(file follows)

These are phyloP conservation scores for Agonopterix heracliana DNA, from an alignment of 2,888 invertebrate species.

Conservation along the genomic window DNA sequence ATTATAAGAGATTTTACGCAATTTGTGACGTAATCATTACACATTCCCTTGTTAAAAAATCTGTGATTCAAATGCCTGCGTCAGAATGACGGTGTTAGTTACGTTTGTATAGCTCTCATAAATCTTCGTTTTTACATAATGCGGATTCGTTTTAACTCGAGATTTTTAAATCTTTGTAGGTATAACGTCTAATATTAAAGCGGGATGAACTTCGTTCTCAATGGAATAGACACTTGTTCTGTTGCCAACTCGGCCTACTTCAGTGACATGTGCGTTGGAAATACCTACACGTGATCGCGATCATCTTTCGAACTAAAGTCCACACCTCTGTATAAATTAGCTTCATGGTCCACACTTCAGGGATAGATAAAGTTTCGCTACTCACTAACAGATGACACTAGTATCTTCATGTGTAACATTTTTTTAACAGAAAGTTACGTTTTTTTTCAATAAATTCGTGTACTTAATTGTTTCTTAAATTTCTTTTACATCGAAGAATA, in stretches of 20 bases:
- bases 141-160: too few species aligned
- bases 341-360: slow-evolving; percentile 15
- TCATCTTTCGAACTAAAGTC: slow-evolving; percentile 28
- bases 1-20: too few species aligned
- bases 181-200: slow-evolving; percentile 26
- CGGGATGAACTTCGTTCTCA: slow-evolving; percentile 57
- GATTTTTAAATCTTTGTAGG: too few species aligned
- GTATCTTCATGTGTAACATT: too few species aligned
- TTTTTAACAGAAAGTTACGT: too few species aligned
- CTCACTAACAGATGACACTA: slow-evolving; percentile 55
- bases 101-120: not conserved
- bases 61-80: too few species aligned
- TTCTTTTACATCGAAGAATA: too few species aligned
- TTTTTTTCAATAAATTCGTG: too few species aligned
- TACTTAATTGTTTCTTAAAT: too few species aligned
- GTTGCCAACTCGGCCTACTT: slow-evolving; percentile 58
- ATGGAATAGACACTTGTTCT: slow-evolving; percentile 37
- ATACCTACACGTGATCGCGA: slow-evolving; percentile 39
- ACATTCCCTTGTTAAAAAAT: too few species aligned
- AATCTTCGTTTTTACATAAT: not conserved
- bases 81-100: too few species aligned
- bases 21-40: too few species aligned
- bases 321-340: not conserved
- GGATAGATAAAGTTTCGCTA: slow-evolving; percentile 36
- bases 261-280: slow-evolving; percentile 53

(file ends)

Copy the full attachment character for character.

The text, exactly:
These are phyloP conservation scores for Agonopterix heracliana DNA, from an alignment of 2,888 invertebrate species.

Conservation along the genomic window DNA sequence ATTATAAGAGATTTTACGCAATTTGTGACGTAATCATTACACATTCCCTTGTTAAAAAATCTGTGATTCAAATGCCTGCGTCAGAATGACGGTGTTAGTTACGTTTGTATAGCTCTCATAAATCTTCGTTTTTACATAATGCGGATTCGTTTTAACTCGAGATTTTTAAATCTTTGTAGGTATAACGTCTAATATTAAAGCGGGATGAACTTCGTTCTCAATGGAATAGACACTTGTTCTGTTGCCAACTCGGCCTACTTCAGTGACATGTGCGTTGGAAATACCTACACGTGATCGCGATCATCTTTCGAACTAAAGTCCACACCTCTGTATAAATTAGCTTCATGGTCCACACTTCAGGGATAGATAAAGTTTCGCTACTCACTAACAGATGACACTAGTATCTTCATGTGTAACATTTTTTTAACAGAAAGTTACGTTTTTTTTCAATAAATTCGTGTACTTAATTGTTTCTTAAATTTCTTTTACATCGAAGAATA, in stretches of 20 bases:
- bases 141-160: too few species aligned
- bases 341-360: slow-evolving; percentile 15
- TCATCTTTCGAACTAAAGTC: slow-evolving; percentile 28
- bases 1-20: too few species aligned
- bases 181-200: slow-evolving; percentile 26
- CGGGATGAACTTCGTTCTCA: slow-evolving; percentile 57
- GATTTTTAAATCTTTGTAGG: too few species aligned
- GTATCTTCATGTGTAACATT: too few species aligned
- TTTTTAACAGAAAGTTACGT: too few species aligned
- CTCACTAACAGATGACACTA: slow-evolving; percentile 55
- bases 101-120: not conserved
- bases 61-80: too few species aligned
- TTCTTTTACATCGAAGAATA: too few species aligned
- TTTTTTTCAATAAATTCGTG: too few species aligned
- TACTTAATTGTTTCTTAAAT: too few species aligned
- GTTGCCAACTCGGCCTACTT: slow-evolving; percentile 58
- ATGGAATAGACACTTGTTCT: slow-evolving; percentile 37
- ATACCTACACGTGATCGCGA: slow-evolving; percentile 39
- ACATTCCCTTGTTAAAAAAT: too few species aligned
- AATCTTCGTTTTTACATAAT: not conserved
- bases 81-100: too few species aligned
- bases 21-40: too few species aligned
- bases 321-340: not conserved
- GGATAGATAAAGTTTCGCTA: slow-evolving; percentile 36
- bases 261-280: slow-evolving; percentile 53